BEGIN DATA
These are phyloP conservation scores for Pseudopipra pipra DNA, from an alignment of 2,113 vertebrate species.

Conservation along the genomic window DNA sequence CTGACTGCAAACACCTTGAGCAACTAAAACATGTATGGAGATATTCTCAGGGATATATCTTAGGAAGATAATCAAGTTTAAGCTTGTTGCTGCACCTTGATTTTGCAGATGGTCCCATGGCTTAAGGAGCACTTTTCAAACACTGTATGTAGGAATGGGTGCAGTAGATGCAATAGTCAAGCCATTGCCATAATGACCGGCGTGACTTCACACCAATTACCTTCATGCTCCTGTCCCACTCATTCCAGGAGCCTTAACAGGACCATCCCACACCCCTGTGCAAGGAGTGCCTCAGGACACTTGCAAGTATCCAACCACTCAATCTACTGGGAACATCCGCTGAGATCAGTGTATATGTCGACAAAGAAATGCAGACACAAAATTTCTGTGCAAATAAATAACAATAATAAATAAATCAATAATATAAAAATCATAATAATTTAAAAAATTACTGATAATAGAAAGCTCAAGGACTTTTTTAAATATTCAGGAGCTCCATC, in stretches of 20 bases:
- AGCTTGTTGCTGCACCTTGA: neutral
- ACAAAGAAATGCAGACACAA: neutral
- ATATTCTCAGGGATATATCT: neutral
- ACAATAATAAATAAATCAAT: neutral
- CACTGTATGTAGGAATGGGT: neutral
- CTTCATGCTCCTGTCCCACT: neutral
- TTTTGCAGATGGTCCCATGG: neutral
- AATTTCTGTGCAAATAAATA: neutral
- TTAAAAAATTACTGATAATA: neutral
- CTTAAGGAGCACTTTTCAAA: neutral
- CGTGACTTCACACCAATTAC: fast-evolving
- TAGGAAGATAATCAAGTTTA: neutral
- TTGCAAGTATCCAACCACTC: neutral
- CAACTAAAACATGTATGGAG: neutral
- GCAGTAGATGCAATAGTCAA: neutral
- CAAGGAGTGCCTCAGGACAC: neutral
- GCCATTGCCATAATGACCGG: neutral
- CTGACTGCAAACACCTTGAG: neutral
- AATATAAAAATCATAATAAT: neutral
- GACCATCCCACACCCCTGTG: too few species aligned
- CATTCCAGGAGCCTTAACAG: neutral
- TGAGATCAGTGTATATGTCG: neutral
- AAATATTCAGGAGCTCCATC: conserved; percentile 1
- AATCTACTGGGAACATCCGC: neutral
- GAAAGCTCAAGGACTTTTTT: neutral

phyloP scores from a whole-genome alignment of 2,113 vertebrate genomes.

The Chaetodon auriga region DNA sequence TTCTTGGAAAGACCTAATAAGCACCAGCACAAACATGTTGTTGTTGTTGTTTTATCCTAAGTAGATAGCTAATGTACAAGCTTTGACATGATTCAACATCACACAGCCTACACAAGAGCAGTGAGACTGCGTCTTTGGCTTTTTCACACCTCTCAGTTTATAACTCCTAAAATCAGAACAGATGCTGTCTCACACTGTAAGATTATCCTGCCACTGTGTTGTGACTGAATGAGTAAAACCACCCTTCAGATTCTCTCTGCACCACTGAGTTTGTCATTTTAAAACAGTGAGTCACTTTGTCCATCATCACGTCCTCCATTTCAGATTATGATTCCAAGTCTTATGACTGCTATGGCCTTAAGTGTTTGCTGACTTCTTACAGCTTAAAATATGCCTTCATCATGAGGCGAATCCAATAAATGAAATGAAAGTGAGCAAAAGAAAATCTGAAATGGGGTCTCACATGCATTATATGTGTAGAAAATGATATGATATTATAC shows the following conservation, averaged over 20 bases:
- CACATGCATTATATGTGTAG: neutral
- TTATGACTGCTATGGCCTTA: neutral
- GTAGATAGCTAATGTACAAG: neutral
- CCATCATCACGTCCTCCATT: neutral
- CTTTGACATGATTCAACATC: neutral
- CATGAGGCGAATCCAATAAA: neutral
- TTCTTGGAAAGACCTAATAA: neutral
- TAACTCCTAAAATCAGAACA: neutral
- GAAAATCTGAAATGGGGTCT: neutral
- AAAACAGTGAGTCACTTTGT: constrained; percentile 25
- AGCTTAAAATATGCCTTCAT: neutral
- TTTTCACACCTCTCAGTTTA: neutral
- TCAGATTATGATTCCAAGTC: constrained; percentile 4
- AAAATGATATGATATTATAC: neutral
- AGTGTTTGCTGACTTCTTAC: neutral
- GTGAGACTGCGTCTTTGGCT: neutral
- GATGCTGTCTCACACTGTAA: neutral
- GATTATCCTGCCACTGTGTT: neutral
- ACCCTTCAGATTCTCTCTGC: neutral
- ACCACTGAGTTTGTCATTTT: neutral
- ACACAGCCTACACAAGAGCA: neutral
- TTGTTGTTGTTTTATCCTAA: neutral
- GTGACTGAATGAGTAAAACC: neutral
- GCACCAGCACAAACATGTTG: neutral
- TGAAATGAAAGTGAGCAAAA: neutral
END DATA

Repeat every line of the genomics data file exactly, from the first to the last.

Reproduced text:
These are phyloP conservation scores for Pseudopipra pipra DNA, from an alignment of 2,113 vertebrate species.

Conservation along the genomic window DNA sequence CTGACTGCAAACACCTTGAGCAACTAAAACATGTATGGAGATATTCTCAGGGATATATCTTAGGAAGATAATCAAGTTTAAGCTTGTTGCTGCACCTTGATTTTGCAGATGGTCCCATGGCTTAAGGAGCACTTTTCAAACACTGTATGTAGGAATGGGTGCAGTAGATGCAATAGTCAAGCCATTGCCATAATGACCGGCGTGACTTCACACCAATTACCTTCATGCTCCTGTCCCACTCATTCCAGGAGCCTTAACAGGACCATCCCACACCCCTGTGCAAGGAGTGCCTCAGGACACTTGCAAGTATCCAACCACTCAATCTACTGGGAACATCCGCTGAGATCAGTGTATATGTCGACAAAGAAATGCAGACACAAAATTTCTGTGCAAATAAATAACAATAATAAATAAATCAATAATATAAAAATCATAATAATTTAAAAAATTACTGATAATAGAAAGCTCAAGGACTTTTTTAAATATTCAGGAGCTCCATC, in stretches of 20 bases:
- AGCTTGTTGCTGCACCTTGA: neutral
- ACAAAGAAATGCAGACACAA: neutral
- ATATTCTCAGGGATATATCT: neutral
- ACAATAATAAATAAATCAAT: neutral
- CACTGTATGTAGGAATGGGT: neutral
- CTTCATGCTCCTGTCCCACT: neutral
- TTTTGCAGATGGTCCCATGG: neutral
- AATTTCTGTGCAAATAAATA: neutral
- TTAAAAAATTACTGATAATA: neutral
- CTTAAGGAGCACTTTTCAAA: neutral
- CGTGACTTCACACCAATTAC: fast-evolving
- TAGGAAGATAATCAAGTTTA: neutral
- TTGCAAGTATCCAACCACTC: neutral
- CAACTAAAACATGTATGGAG: neutral
- GCAGTAGATGCAATAGTCAA: neutral
- CAAGGAGTGCCTCAGGACAC: neutral
- GCCATTGCCATAATGACCGG: neutral
- CTGACTGCAAACACCTTGAG: neutral
- AATATAAAAATCATAATAAT: neutral
- GACCATCCCACACCCCTGTG: too few species aligned
- CATTCCAGGAGCCTTAACAG: neutral
- TGAGATCAGTGTATATGTCG: neutral
- AAATATTCAGGAGCTCCATC: conserved; percentile 1
- AATCTACTGGGAACATCCGC: neutral
- GAAAGCTCAAGGACTTTTTT: neutral

phyloP scores from a whole-genome alignment of 2,113 vertebrate genomes.

The Chaetodon auriga region DNA sequence TTCTTGGAAAGACCTAATAAGCACCAGCACAAACATGTTGTTGTTGTTGTTTTATCCTAAGTAGATAGCTAATGTACAAGCTTTGACATGATTCAACATCACACAGCCTACACAAGAGCAGTGAGACTGCGTCTTTGGCTTTTTCACACCTCTCAGTTTATAACTCCTAAAATCAGAACAGATGCTGTCTCACACTGTAAGATTATCCTGCCACTGTGTTGTGACTGAATGAGTAAAACCACCCTTCAGATTCTCTCTGCACCACTGAGTTTGTCATTTTAAAACAGTGAGTCACTTTGTCCATCATCACGTCCTCCATTTCAGATTATGATTCCAAGTCTTATGACTGCTATGGCCTTAAGTGTTTGCTGACTTCTTACAGCTTAAAATATGCCTTCATCATGAGGCGAATCCAATAAATGAAATGAAAGTGAGCAAAAGAAAATCTGAAATGGGGTCTCACATGCATTATATGTGTAGAAAATGATATGATATTATAC shows the following conservation, averaged over 20 bases:
- CACATGCATTATATGTGTAG: neutral
- TTATGACTGCTATGGCCTTA: neutral
- GTAGATAGCTAATGTACAAG: neutral
- CCATCATCACGTCCTCCATT: neutral
- CTTTGACATGATTCAACATC: neutral
- CATGAGGCGAATCCAATAAA: neutral
- TTCTTGGAAAGACCTAATAA: neutral
- TAACTCCTAAAATCAGAACA: neutral
- GAAAATCTGAAATGGGGTCT: neutral
- AAAACAGTGAGTCACTTTGT: constrained; percentile 25
- AGCTTAAAATATGCCTTCAT: neutral
- TTTTCACACCTCTCAGTTTA: neutral
- TCAGATTATGATTCCAAGTC: constrained; percentile 4
- AAAATGATATGATATTATAC: neutral
- AGTGTTTGCTGACTTCTTAC: neutral
- GTGAGACTGCGTCTTTGGCT: neutral
- GATGCTGTCTCACACTGTAA: neutral
- GATTATCCTGCCACTGTGTT: neutral
- ACCCTTCAGATTCTCTCTGC: neutral
- ACCACTGAGTTTGTCATTTT: neutral
- ACACAGCCTACACAAGAGCA: neutral
- TTGTTGTTGTTTTATCCTAA: neutral
- GTGACTGAATGAGTAAAACC: neutral
- GCACCAGCACAAACATGTTG: neutral
- TGAAATGAAAGTGAGCAAAA: neutral